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alius universitatis fabula

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Connor Murphy, contrary to popular belief, wasn’t an idiot. He skipped class, smoked behind the school during lunch, and generally didn’t turn in his work, but he wasn’t stupid. The assignments he did turn in were always returned with “100” written and circled with red ink in the corner. His lack of motivation frustrated his teachers to no end but there wasn’t much they could do, not when Connor turned in the bare minimum of work to pass. It was pure luck his english teacher had managed to talk him into applying to college. The selling point was the list of school she had given him, all of which had creative writing programs and were hours away from his hometown. All of those things were now in the past. Connor had applied to college, somehow got in, and graduated high school all in the span of six months. Now he sat in the passenger seat of his mother’s lexus on his way to either his free or a new kind of hell. Cynthia had spent the better part of the first four hours trying to talk to him. She had since given up and they sat in silence. Not complete silence, Cynthia had called Larry who was with Zoe in the car ahead of them. She wanted to know what exit to get off at, despite the fact they were going to be on the interstate for another three hours, in case they were seperated. Earlier Connor had wanted to know why they couldn’t have just taken one car, it would have be easier than having to try and follow, but after the argument he had gotten into with Zoe when they had stopped to have lunch and rest it made sense. They were trying to have one normal memory before dropping Connor off. Afterall, none of them knew if Connor would make it back for Christmas or not. It was cynical to think about, but they were leaving Connor on his own. Who knows what he might get up to? Connor was putting his money on hard drugs, he wouldn’t be the only one. He had no doubt that’s what Larry and Zoe were talking about in the other car.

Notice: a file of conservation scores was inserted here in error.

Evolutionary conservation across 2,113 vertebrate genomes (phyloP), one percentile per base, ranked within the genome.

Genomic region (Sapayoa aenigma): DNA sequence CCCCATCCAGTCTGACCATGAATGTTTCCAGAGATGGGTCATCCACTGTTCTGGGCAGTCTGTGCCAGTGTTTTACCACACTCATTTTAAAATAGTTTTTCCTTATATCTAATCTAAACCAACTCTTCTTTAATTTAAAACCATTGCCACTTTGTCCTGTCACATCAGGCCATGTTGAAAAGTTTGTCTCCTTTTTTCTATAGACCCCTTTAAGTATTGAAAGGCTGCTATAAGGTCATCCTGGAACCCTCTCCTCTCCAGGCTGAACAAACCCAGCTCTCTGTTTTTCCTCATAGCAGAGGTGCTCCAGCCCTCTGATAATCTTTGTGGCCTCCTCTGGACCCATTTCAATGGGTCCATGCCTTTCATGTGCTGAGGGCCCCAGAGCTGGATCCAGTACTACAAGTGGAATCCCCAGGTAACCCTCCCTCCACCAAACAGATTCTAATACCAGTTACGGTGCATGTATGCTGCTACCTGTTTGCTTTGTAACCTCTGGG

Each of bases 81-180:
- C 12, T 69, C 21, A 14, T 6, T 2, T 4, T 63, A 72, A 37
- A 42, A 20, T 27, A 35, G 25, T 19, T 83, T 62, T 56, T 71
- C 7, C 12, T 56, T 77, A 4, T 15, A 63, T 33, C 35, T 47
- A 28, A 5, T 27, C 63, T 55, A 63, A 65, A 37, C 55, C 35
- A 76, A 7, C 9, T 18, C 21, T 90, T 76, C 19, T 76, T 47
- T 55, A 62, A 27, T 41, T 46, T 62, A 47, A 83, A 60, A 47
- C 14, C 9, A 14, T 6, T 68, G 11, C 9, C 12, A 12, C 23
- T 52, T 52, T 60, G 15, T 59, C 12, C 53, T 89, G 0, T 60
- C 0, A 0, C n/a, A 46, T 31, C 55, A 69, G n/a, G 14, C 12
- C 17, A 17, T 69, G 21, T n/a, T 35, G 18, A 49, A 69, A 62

“Exit 224?” Cynthia asked for what had to be the third time. Connor resisted the urge he had to roll his eyes and went back to staring out the window.

“Yes, Cyn. 224. Lee Street which becomes Gate City.”

“Alright alright, I just want to be sure. I’d hate to accidentally miss it and then have to turn around. Today is already stressful enough.” Connor did roll his eyes at that one. He had hoped Cynthia wouldn’t notice but it’s like she had a sixth sense for knowing when Connor was throwing sass. “I’ve got to go, focus on driving and on spending quality time with Connor before he’s gone.” Connor mumbled something that sounded suspiciously like “about time” but if Cynthia noticed she didn’t say anything. “Call us back if you want to stop anytime soon. Love you, dear.”

“Love you too, Cynthia.”

Larry hung up the phone first. Cynthia handed hers to Connor who hung up for her. Connor doubted Larry gave Zoe his phone to deal with the phone call. She might be the favorite child but he still didn’t give her the privilege of using his phone because that’s what is was. A privilege. One Connor didn’t care to have.